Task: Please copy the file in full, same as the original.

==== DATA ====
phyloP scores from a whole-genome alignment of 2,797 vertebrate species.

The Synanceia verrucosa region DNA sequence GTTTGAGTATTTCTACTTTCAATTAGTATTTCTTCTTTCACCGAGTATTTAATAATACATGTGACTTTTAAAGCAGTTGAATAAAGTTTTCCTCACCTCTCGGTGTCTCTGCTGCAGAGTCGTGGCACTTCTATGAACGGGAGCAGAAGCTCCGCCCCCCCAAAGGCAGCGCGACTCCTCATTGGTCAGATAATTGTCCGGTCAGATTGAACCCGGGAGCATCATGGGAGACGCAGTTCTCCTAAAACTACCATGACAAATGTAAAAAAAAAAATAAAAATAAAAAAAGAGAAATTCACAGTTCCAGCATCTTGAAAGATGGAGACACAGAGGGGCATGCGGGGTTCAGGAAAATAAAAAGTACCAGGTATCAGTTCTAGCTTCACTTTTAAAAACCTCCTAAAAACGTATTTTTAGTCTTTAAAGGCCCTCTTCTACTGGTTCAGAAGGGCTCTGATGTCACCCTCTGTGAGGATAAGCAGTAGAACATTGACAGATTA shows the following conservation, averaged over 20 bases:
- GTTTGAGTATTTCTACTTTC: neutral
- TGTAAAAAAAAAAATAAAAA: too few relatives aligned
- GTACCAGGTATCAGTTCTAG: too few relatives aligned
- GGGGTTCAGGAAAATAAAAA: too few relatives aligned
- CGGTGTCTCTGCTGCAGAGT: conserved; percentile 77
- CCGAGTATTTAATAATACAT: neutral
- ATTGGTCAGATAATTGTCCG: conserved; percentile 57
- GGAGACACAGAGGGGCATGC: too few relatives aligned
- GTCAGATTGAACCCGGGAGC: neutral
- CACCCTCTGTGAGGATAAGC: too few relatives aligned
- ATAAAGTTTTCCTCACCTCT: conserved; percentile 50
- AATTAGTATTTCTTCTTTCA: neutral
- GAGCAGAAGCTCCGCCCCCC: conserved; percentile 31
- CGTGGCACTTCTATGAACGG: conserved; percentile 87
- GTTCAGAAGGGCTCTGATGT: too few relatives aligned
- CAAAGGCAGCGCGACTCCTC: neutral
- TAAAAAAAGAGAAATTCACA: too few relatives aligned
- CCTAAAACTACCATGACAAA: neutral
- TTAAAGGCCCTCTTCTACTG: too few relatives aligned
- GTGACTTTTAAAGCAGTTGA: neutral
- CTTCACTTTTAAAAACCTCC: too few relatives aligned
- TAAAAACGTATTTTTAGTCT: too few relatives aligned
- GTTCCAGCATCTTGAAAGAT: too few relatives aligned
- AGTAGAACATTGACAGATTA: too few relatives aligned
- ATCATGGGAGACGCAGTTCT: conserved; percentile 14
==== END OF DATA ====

phyloP scores from a whole-genome alignment of 2,797 vertebrate species.

The Synanceia verrucosa region DNA sequence GTTTGAGTATTTCTACTTTCAATTAGTATTTCTTCTTTCACCGAGTATTTAATAATACATGTGACTTTTAAAGCAGTTGAATAAAGTTTTCCTCACCTCTCGGTGTCTCTGCTGCAGAGTCGTGGCACTTCTATGAACGGGAGCAGAAGCTCCGCCCCCCCAAAGGCAGCGCGACTCCTCATTGGTCAGATAATTGTCCGGTCAGATTGAACCCGGGAGCATCATGGGAGACGCAGTTCTCCTAAAACTACCATGACAAATGTAAAAAAAAAAATAAAAATAAAAAAAGAGAAATTCACAGTTCCAGCATCTTGAAAGATGGAGACACAGAGGGGCATGCGGGGTTCAGGAAAATAAAAAGTACCAGGTATCAGTTCTAGCTTCACTTTTAAAAACCTCCTAAAAACGTATTTTTAGTCTTTAAAGGCCCTCTTCTACTGGTTCAGAAGGGCTCTGATGTCACCCTCTGTGAGGATAAGCAGTAGAACATTGACAGATTA shows the following conservation, averaged over 20 bases:
- GTTTGAGTATTTCTACTTTC: neutral
- TGTAAAAAAAAAAATAAAAA: too few relatives aligned
- GTACCAGGTATCAGTTCTAG: too few relatives aligned
- GGGGTTCAGGAAAATAAAAA: too few relatives aligned
- CGGTGTCTCTGCTGCAGAGT: conserved; percentile 77
- CCGAGTATTTAATAATACAT: neutral
- ATTGGTCAGATAATTGTCCG: conserved; percentile 57
- GGAGACACAGAGGGGCATGC: too few relatives aligned
- GTCAGATTGAACCCGGGAGC: neutral
- CACCCTCTGTGAGGATAAGC: too few relatives aligned
- ATAAAGTTTTCCTCACCTCT: conserved; percentile 50
- AATTAGTATTTCTTCTTTCA: neutral
- GAGCAGAAGCTCCGCCCCCC: conserved; percentile 31
- CGTGGCACTTCTATGAACGG: conserved; percentile 87
- GTTCAGAAGGGCTCTGATGT: too few relatives aligned
- CAAAGGCAGCGCGACTCCTC: neutral
- TAAAAAAAGAGAAATTCACA: too few relatives aligned
- CCTAAAACTACCATGACAAA: neutral
- TTAAAGGCCCTCTTCTACTG: too few relatives aligned
- GTGACTTTTAAAGCAGTTGA: neutral
- CTTCACTTTTAAAAACCTCC: too few relatives aligned
- TAAAAACGTATTTTTAGTCT: too few relatives aligned
- GTTCCAGCATCTTGAAAGAT: too few relatives aligned
- AGTAGAACATTGACAGATTA: too few relatives aligned
- ATCATGGGAGACGCAGTTCT: conserved; percentile 14